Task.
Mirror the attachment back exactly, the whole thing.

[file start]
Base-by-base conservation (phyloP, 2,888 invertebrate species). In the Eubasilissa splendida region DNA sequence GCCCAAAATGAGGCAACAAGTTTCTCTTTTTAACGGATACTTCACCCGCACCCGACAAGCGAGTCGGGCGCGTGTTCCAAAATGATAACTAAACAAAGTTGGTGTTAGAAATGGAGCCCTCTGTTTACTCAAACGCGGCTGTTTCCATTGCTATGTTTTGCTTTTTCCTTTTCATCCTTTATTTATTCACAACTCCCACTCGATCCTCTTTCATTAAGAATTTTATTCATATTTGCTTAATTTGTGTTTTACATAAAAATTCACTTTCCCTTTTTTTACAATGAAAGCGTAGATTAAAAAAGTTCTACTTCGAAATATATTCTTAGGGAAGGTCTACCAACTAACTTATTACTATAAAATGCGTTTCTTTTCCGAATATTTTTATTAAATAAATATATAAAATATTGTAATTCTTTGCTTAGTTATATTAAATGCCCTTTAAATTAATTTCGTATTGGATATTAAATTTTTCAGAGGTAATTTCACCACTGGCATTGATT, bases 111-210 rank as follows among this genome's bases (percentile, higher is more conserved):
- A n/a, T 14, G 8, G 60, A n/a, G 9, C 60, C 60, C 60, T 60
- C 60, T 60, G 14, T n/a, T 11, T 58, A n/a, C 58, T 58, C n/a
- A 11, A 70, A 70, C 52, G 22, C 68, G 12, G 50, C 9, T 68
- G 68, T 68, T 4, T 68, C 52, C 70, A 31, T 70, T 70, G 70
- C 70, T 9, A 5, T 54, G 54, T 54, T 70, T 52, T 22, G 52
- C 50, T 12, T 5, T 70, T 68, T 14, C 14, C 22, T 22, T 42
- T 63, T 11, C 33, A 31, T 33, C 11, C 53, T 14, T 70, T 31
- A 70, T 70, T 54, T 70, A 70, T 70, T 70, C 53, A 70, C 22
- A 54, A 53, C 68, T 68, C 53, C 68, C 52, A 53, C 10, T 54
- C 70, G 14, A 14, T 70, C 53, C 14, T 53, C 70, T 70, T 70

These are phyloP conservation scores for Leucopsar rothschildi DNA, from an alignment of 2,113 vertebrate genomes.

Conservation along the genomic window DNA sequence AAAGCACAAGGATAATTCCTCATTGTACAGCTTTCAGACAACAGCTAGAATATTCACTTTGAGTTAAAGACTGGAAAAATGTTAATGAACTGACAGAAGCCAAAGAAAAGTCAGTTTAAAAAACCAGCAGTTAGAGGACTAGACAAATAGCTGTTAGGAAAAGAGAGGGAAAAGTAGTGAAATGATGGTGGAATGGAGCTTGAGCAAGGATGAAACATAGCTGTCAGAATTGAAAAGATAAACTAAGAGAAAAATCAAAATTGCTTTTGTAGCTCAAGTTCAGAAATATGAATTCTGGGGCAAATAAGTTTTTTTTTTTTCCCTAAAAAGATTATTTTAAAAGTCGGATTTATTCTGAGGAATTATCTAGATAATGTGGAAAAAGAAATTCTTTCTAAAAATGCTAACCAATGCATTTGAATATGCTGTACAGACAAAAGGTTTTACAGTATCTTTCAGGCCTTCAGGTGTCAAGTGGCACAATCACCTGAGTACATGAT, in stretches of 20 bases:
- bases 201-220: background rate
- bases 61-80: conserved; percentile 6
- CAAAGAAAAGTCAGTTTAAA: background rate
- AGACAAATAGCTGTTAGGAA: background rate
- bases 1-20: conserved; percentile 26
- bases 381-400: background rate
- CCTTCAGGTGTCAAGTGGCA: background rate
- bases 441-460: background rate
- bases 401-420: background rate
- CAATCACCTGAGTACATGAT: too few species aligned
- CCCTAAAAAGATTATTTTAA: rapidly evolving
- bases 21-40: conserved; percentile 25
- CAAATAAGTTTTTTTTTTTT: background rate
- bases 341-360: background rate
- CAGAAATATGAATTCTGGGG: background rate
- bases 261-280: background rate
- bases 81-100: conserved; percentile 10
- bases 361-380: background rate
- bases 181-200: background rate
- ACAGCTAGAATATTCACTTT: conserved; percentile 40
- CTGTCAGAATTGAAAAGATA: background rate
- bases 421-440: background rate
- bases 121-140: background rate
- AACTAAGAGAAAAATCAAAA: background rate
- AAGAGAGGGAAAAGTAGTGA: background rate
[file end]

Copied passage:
Base-by-base conservation (phyloP, 2,888 invertebrate species). In the Eubasilissa splendida region DNA sequence GCCCAAAATGAGGCAACAAGTTTCTCTTTTTAACGGATACTTCACCCGCACCCGACAAGCGAGTCGGGCGCGTGTTCCAAAATGATAACTAAACAAAGTTGGTGTTAGAAATGGAGCCCTCTGTTTACTCAAACGCGGCTGTTTCCATTGCTATGTTTTGCTTTTTCCTTTTCATCCTTTATTTATTCACAACTCCCACTCGATCCTCTTTCATTAAGAATTTTATTCATATTTGCTTAATTTGTGTTTTACATAAAAATTCACTTTCCCTTTTTTTACAATGAAAGCGTAGATTAAAAAAGTTCTACTTCGAAATATATTCTTAGGGAAGGTCTACCAACTAACTTATTACTATAAAATGCGTTTCTTTTCCGAATATTTTTATTAAATAAATATATAAAATATTGTAATTCTTTGCTTAGTTATATTAAATGCCCTTTAAATTAATTTCGTATTGGATATTAAATTTTTCAGAGGTAATTTCACCACTGGCATTGATT, bases 111-210 rank as follows among this genome's bases (percentile, higher is more conserved):
- A n/a, T 14, G 8, G 60, A n/a, G 9, C 60, C 60, C 60, T 60
- C 60, T 60, G 14, T n/a, T 11, T 58, A n/a, C 58, T 58, C n/a
- A 11, A 70, A 70, C 52, G 22, C 68, G 12, G 50, C 9, T 68
- G 68, T 68, T 4, T 68, C 52, C 70, A 31, T 70, T 70, G 70
- C 70, T 9, A 5, T 54, G 54, T 54, T 70, T 52, T 22, G 52
- C 50, T 12, T 5, T 70, T 68, T 14, C 14, C 22, T 22, T 42
- T 63, T 11, C 33, A 31, T 33, C 11, C 53, T 14, T 70, T 31
- A 70, T 70, T 54, T 70, A 70, T 70, T 70, C 53, A 70, C 22
- A 54, A 53, C 68, T 68, C 53, C 68, C 52, A 53, C 10, T 54
- C 70, G 14, A 14, T 70, C 53, C 14, T 53, C 70, T 70, T 70

These are phyloP conservation scores for Leucopsar rothschildi DNA, from an alignment of 2,113 vertebrate genomes.

Conservation along the genomic window DNA sequence AAAGCACAAGGATAATTCCTCATTGTACAGCTTTCAGACAACAGCTAGAATATTCACTTTGAGTTAAAGACTGGAAAAATGTTAATGAACTGACAGAAGCCAAAGAAAAGTCAGTTTAAAAAACCAGCAGTTAGAGGACTAGACAAATAGCTGTTAGGAAAAGAGAGGGAAAAGTAGTGAAATGATGGTGGAATGGAGCTTGAGCAAGGATGAAACATAGCTGTCAGAATTGAAAAGATAAACTAAGAGAAAAATCAAAATTGCTTTTGTAGCTCAAGTTCAGAAATATGAATTCTGGGGCAAATAAGTTTTTTTTTTTTCCCTAAAAAGATTATTTTAAAAGTCGGATTTATTCTGAGGAATTATCTAGATAATGTGGAAAAAGAAATTCTTTCTAAAAATGCTAACCAATGCATTTGAATATGCTGTACAGACAAAAGGTTTTACAGTATCTTTCAGGCCTTCAGGTGTCAAGTGGCACAATCACCTGAGTACATGAT, in stretches of 20 bases:
- bases 201-220: background rate
- bases 61-80: conserved; percentile 6
- CAAAGAAAAGTCAGTTTAAA: background rate
- AGACAAATAGCTGTTAGGAA: background rate
- bases 1-20: conserved; percentile 26
- bases 381-400: background rate
- CCTTCAGGTGTCAAGTGGCA: background rate
- bases 441-460: background rate
- bases 401-420: background rate
- CAATCACCTGAGTACATGAT: too few species aligned
- CCCTAAAAAGATTATTTTAA: rapidly evolving
- bases 21-40: conserved; percentile 25
- CAAATAAGTTTTTTTTTTTT: background rate
- bases 341-360: background rate
- CAGAAATATGAATTCTGGGG: background rate
- bases 261-280: background rate
- bases 81-100: conserved; percentile 10
- bases 361-380: background rate
- bases 181-200: background rate
- ACAGCTAGAATATTCACTTT: conserved; percentile 40
- CTGTCAGAATTGAAAAGATA: background rate
- bases 421-440: background rate
- bases 121-140: background rate
- AACTAAGAGAAAAATCAAAA: background rate
- AAGAGAGGGAAAAGTAGTGA: background rate